In return, the PLO would stop supporting terrorism and live at peace with Israel.
The failure of the appeasement strategy led to the second intifada. The second intifada caused Israel to adopt the Left’s second strategy – unconditional surrender.
Israel’s 2005 disengagement from Gaza failed just as spectacularly as its 2000 disengagement from Lebanon. Not only did it lead to the Hamas takeover of Gaza in 2007. It led to the further radicalization of the PLO and Palestinian society as a whole. The latter became convinced that terrorism worked. The former became convinced that the only way to garner public support was by being just as anti-Israel as Hamas.
Today, the center-left parties – the Zionist Union and Yesh Atid – cling to the failed strategy of disengagement. The far Left, together with the Arab political parties, have already moved on to the internationalization strategy. In the Palestinian context, the goal of the internationalization strategy is the collapse of Israeli sovereignty.
This strategy was in evidence this week with Peace Now head Yariv Oppenheimer’s outrageous claim Wednesday that in killing the terrorists who were in the midst of murdering innocents in Petah Tikva and Tel Aviv, civilians and security forces carried out summary executions.
Oppenheimer, whose group is funded by foreign governments, did not make the claim because he wished to build his support base at home. He demonized his fellow citizens to advance his paymasters’ goal of delegitimizing Israeli sovereignty by among other things, criminalizing Israel’s right to self-defense.
The goal of this delegitimization campaign is to make it impossible for Israel to function as a coherent nation-state and for it instead to become a powerless ward of Europe and the US.
In the face of both the rise in Palestinian terrorism and of efforts by Oppenheimer and his comrades to use Palestinian terrorism as a means to cause the collapse of Israeli sovereignty, the government is at a loss. Its paralysis doesn’t owe to a lack of will. Rather it is the consequence of the government’s difficulty in contending with the coalition of powerful domestic and foreign actors that together make it all but impossible for Prime Minister Binyamin Netanyahu and his ministers to abandon the Left’s failed strategies and embark on a new strategic course.
Perhaps the most poignant and infuriating expression of the government’s distress is its constant demand that PLO chief Mahmoud Abbas condemn Palestinian terrorism.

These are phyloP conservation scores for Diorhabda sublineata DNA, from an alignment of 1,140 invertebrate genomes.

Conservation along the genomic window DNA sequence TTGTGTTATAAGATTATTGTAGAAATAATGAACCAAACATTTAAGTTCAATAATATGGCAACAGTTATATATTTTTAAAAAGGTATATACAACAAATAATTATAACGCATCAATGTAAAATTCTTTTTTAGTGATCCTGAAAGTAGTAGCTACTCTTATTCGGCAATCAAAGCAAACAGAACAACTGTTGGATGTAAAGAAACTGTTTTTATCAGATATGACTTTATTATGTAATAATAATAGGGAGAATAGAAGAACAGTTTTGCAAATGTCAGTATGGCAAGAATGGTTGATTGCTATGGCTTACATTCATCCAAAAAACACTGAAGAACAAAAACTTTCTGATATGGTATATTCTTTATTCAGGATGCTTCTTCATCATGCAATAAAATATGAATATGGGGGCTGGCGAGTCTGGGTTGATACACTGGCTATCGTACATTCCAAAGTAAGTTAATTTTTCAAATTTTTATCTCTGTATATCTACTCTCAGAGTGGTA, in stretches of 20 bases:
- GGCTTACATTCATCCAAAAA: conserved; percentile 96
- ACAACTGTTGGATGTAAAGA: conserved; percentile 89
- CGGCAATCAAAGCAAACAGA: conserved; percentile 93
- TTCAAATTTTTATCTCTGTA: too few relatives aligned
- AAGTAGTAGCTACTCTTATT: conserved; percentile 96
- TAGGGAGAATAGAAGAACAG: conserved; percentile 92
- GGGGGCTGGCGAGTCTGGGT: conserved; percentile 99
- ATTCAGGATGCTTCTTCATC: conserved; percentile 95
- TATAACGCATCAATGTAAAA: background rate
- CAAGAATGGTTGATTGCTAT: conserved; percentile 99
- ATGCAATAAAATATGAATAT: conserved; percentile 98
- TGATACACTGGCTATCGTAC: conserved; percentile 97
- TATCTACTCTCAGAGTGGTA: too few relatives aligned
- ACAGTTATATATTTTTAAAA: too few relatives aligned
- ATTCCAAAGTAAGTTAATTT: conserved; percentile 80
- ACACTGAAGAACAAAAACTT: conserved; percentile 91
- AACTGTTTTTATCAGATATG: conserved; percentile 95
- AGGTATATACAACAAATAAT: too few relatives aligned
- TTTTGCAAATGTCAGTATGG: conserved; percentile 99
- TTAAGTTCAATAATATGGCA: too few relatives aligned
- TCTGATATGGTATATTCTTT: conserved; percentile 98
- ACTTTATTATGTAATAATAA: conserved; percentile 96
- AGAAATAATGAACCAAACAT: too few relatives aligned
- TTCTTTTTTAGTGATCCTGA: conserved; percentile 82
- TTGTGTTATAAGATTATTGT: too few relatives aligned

On seemingly a daily basis our leaders voice the demand that the man who heads a regime that indoctrinates its youth – including its young children – to murder Jews condemn his own actions.
Beyond being irrational, the demand is both defeatist and self-defeating. By demanding action from Abbas, we legitimize him and empower him. But so long as Israel refuses to abandon the appeasement strategy, and continues to accept that there is a peace process that can be resuscitated, the government will be unable to stop treating Abbas as legitimate and moderate.
So, too, so long as the Knesset fails to take serious, concerted action against the nonprofit groups funded by hostile foreign governments and foundations, the government will be unable to take effective action against the radical Left and its partners from the Joint (Arab) List that openly support both Palestinian terrorists and Hezbollah.
Just as Oppenheimer’s remarks weren’t directed toward the domestic audience, but to his European sponsors, so the Arab Knesset members who this week announced their opposition to Saudi Arabia’s decision to label Hezbollah a terrorist group, were directing their remarks toward their supporters – and Hezbollah’s sponsors – in Qatar.
While adopting in turn every failed strategy the Left could invent and recycle, for the past generation, Israel has avoided implementing the only strategy that has ever worked. That is the strategy of sovereignty – or, more broadly, of governing territories necessary for our defense.
From 1982 through 2000, Israel restrained Hezbollah and prevented it from taking over Lebanon by maintaining security control over the security zone in Lebanon. For 28 years, Israel prevented the Palestinians from becoming a terrorist society dedicated to the destruction of the people of Israel, by exerting security and civil authority over Judea, Samaria and Gaza through its military government and its civil administration.
And it worked. By fighting our enemies rather than empowering them, we weakened them.
The image of the first intifada that convinced us to legitimize the PLO was the teenager with a slingshot.
The image of the second intifada that convinced us to run away from Gaza was a bombedout bus.
So far, the image of the third intifada is a girl wielding scissors attempting to stab Jews. And we still haven’t figured out our response to her, although the Left would like us to run away or collapse.
It is time to let this image guide us though.
The girl with the scissors is not empowered. She is both dangerous and pathetic. She is both an enemy and a victim. You cannot destroy her. You can only punish her and then raise her up. In other words, you need to govern her.
Governing enemies is unpleasant. It brings no instant gratification. Instead it promises only thankless, Sisyphean efforts. In other words, governing your enemies is the price you pay to be free.www.CarolineGlick.com